Earlier this month, the US Bureau of Labor Statistics (BLS) released its January employment figures. January nonfarm payroll employment was 155,073,000 which represents a monthly increase of 517,000. Interestingly enough, the market was expecting a lower number and we could possibly expect an immediate negative market response. However, we expect the response to relatively moderate.
Economists often refer to the pandemic as an unprecedented event. In that spirit, is it appropriate to note that January employment was 1.8% above the pre-pandemic level as February 2020 nonfarm employment was 152,371,000 jobs.
It is also interesting to note the change in population and employment over the past decade:
Clearly a higher percentage of the population is working today. This helps to explain the historically low unemployment rate.
It is also interesting to compare US GDP growth. 2013 GDP was 16,629 billion. Current GDP is 26,132 billion, representing an increase of over 50% in under a decade. One of the main influences on this was the rapid growth and implementation of advanced technology.
The economy seems to be slowing. This is concluded from many different variables that contribute to market fluctuations:
- 21.2% of the population (70,609,000) is receiving social security (including supplemental security income)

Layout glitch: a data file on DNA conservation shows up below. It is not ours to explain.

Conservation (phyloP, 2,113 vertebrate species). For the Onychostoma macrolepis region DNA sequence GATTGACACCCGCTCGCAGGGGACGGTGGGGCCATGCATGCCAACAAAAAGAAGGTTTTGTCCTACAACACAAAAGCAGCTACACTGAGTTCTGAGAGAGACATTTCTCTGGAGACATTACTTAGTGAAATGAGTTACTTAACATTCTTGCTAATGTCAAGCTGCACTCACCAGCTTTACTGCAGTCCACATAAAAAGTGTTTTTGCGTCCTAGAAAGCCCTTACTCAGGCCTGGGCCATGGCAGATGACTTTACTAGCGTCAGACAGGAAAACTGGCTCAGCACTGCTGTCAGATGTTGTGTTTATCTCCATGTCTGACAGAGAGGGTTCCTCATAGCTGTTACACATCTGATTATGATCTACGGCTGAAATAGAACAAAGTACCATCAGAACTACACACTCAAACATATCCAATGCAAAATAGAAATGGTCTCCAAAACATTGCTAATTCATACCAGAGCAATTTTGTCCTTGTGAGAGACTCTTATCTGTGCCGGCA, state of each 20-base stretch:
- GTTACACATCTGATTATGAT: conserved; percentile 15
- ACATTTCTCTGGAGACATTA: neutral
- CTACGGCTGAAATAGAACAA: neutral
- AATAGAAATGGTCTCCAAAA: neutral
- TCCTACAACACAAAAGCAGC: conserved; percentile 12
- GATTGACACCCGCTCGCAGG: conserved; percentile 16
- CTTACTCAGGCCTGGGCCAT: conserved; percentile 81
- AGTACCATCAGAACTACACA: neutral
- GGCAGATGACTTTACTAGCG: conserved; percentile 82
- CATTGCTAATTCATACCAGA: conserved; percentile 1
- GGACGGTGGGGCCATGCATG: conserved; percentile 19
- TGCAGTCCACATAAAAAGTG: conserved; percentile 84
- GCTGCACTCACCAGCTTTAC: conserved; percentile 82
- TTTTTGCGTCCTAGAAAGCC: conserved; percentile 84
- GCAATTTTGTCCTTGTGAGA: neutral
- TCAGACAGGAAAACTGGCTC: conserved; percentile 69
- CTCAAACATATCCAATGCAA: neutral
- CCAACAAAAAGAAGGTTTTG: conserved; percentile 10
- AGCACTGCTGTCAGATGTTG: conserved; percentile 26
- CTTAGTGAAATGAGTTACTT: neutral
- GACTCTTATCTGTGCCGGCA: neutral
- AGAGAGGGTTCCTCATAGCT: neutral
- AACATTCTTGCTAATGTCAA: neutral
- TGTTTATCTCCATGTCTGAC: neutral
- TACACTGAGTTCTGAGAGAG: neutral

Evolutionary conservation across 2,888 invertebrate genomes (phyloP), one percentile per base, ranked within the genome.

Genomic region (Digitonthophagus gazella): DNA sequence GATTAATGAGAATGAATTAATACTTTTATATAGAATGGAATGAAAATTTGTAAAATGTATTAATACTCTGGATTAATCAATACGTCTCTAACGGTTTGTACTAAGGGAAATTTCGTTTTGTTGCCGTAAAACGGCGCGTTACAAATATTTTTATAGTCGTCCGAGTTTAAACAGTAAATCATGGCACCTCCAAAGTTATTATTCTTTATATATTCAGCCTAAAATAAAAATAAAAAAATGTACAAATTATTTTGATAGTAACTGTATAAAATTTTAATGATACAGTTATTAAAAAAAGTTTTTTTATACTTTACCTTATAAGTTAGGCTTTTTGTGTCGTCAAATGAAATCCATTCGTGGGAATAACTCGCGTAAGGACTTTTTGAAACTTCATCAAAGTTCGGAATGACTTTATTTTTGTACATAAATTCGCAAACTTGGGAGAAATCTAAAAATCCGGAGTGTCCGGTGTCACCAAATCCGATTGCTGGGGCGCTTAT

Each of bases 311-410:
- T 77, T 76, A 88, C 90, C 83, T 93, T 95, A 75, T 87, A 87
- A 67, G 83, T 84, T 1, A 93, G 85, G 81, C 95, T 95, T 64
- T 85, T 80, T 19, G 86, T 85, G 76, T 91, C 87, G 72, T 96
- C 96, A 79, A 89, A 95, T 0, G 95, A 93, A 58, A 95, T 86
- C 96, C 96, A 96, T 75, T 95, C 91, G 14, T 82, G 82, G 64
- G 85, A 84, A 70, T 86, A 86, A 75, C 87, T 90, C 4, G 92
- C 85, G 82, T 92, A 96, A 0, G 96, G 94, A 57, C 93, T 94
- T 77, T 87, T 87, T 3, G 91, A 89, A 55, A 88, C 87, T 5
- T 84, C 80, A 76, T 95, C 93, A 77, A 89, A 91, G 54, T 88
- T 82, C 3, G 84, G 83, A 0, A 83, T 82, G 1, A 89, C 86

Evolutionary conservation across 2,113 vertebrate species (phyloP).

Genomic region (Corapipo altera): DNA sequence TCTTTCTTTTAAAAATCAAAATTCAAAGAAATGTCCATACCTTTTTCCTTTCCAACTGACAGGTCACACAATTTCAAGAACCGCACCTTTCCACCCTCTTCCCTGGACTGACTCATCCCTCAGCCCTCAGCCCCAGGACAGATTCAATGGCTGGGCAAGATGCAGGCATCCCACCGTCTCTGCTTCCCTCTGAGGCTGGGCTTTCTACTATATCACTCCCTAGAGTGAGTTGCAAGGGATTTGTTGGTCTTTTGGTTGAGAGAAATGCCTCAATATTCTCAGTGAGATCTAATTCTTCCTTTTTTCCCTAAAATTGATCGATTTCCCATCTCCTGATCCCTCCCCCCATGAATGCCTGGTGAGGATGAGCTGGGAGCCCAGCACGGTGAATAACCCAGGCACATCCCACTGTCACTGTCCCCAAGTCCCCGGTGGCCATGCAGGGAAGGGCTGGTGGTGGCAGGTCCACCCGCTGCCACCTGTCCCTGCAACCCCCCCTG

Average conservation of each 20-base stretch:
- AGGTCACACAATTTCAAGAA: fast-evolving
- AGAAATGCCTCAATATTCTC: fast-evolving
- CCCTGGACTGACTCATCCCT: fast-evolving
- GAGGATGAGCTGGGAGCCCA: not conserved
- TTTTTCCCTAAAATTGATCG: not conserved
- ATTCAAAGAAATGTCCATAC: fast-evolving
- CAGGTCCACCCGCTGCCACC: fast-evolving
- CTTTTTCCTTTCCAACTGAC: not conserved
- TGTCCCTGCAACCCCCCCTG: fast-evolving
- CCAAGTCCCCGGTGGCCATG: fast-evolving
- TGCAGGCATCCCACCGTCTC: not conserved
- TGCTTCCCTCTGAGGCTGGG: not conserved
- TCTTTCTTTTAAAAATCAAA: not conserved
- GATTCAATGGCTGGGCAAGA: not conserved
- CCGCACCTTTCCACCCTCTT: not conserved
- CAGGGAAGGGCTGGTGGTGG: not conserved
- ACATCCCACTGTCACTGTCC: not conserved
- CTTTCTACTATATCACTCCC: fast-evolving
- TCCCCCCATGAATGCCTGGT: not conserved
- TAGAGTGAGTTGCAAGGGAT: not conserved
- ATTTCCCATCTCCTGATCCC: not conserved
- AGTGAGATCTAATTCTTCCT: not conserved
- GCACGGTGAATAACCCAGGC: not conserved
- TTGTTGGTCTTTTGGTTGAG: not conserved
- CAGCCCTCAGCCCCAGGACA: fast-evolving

- Construction jobs were responsible for 4.8% of January’s job growth. Down from 12.6% last month, we expect this to continue to slow.
- Increase in Healthcare jobs (79,200) accounted for 15.3% of the job gains. We expect this to continue to be strong.
- Restaurants (food services and drinking places) accounted for 19.1% of the job gains (98,600). We expect this growth to continue as current employment (12,173,300) is still 165,000 below pre-pandemic levels.
Bottom line, the economy is slowing. Although this is not entirely positive for real estate demand, it may result in the moderation of the 10 year US Treasury rate, which is definitely a positive.
It is good to be in Florida. Over the past year Florida is growing jobs almost 50% faster than the US:
Negative Market Reactions
Also important to note, it has been speculated that the Fed is trying to reduce inflation by slowing down the economy, increasing unemployment, and everything that comes with it. Strong jobs reports historically point to a slowing of the economy. This is undoubtedly true with unemployment being at its lowest since 1969.
The assumption is that the Fed may push interest rates higher in an attempt to "slow down” the economy and inflation as well. Higher rates have always had a negative impact on the value of all assets.
As noted, we are in an unusual economic cycle. The pandemic changed some of the rules. Looking forward, if the Fed thinks the economy is not "slowing down", they will begin to raise rates again.